The potential effects of the crude oil itself on the health of the entire biome, man through the tiniest of sea creatures, from the spill is long term. The crude oil is toxic if inhaled, ingested or if one is coated with it. Everyone’s being touched by it could suffer respiratory, skin reactions and cancers of various types are some of the possibilities. Toxicity from hydrocarbon (crude oil/petroleum) exposure depends on which organ system is predominately involved. Organ systems that can be affected by hydrocarbons include the pulmonary, brain and nervous system, cardiac, embryological, gastrointestinal, hepatic, kidney, dermatologic, and hematologic systems. The respiratory system seems to be most effected with pneumonia.
As the crude oil is dispersed by wind, weather and the sea, micro organisms ingest it and as larger animals up the food chain eat the smaller ones thus spreading the residues from the oil into their body tissues. These are the dangers to living systems (without even considering the land, shoreline and soil communities.) is if no one uses dispersant.
The effects of dispersants
In a 2005 National Academy of Sciences report, the dispersants and the oil they leave behind can kill fish eggs. A study of oil dispersal in Coos Bay, Ore. found that it accumulated in mussels. Another study examining fish health after the Exxon Valdez spill in Alaska in 1989 found that PAHs (dispersant) affected the developing hearts of Pacific salmon. The acute toxicity of dispersants is generally attributed to the effects on biological membranes; usually the dispersant disrupts the outer membrane of respiratory cells, often causing electrolytic and/or osmotic imbalance within the cell.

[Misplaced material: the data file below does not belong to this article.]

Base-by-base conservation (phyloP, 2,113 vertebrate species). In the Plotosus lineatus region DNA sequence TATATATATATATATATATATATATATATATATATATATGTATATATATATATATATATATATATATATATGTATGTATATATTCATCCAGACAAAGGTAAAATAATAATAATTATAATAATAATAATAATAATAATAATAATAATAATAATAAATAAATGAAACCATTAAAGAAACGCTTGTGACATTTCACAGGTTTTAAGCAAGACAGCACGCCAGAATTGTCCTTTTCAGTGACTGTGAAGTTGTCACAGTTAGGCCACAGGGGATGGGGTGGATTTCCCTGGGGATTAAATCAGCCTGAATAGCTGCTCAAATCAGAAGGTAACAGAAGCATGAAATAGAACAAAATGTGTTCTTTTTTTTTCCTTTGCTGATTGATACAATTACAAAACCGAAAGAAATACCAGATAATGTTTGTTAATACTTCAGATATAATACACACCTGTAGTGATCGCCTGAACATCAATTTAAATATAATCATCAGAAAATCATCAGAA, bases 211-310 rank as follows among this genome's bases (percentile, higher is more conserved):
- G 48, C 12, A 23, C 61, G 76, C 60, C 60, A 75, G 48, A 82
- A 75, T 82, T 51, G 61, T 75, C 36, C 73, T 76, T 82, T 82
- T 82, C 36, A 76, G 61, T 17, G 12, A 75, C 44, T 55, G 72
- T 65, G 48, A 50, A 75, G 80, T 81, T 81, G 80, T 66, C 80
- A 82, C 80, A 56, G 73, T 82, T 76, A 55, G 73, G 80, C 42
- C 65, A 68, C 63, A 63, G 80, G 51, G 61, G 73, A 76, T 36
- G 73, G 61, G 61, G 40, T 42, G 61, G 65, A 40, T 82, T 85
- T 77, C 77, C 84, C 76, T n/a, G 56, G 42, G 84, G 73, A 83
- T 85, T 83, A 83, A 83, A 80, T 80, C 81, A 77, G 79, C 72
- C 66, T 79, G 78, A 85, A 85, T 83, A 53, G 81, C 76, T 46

There is insufficient understanding of the fate of dispersed oil in aquatic ecosystems.
A version of Corexit a dispersant was widely used after the 1989 Exxon Valdez spill and, according to a literature review performed by the group
Corexit a dispersant was later linked with
health impacts in people including respiratory, nervous system, liver, kidney and blood disorders.
surface-active compounds in the dispersant likely affect the embryonic membrane. This is evidenced by the fact that developed, abnormal larvae were virtually nonexistent at the end of experiments, observers either found fully developed, normal larvae or embryos that had been arrested at the multicell stage, often appearing as only loose aggregations of cells. These observations are consistent with known effects of surfactants on biological membranes. The dispersant increases permeability, loss of barrier function, and osmotic imbalance Some other abnormalities have been seen in developing embryos in marine echinoderms and other gastropods. Some mysid mortality may seem to be asphyxiated through damage to respiratory structures
The dispersants used today are less toxic than those used a decade ago. Toxic still. Maybe they accumulate slowly, or disrupt the hormonal systems of animals and humans less-no one has bothered to research these toxins in long term studies to find out. Possible Russian roulette with the Gulf’s version of Texas Tea.
For a little bit of levity on the oil rupture check out Stephen Colbert.
Excerpts courtesy of http://emedicine.medscape.com/article/821143-overview
Excerpts courtesy of http://www.madsci.org
Excerpts courtesy of www.pwrc.usgs.gov/infobase/topbibs/petroleum.pdf
Image courtesy of http://bit.ly/ad2lhb
Image courtesy of US Air Force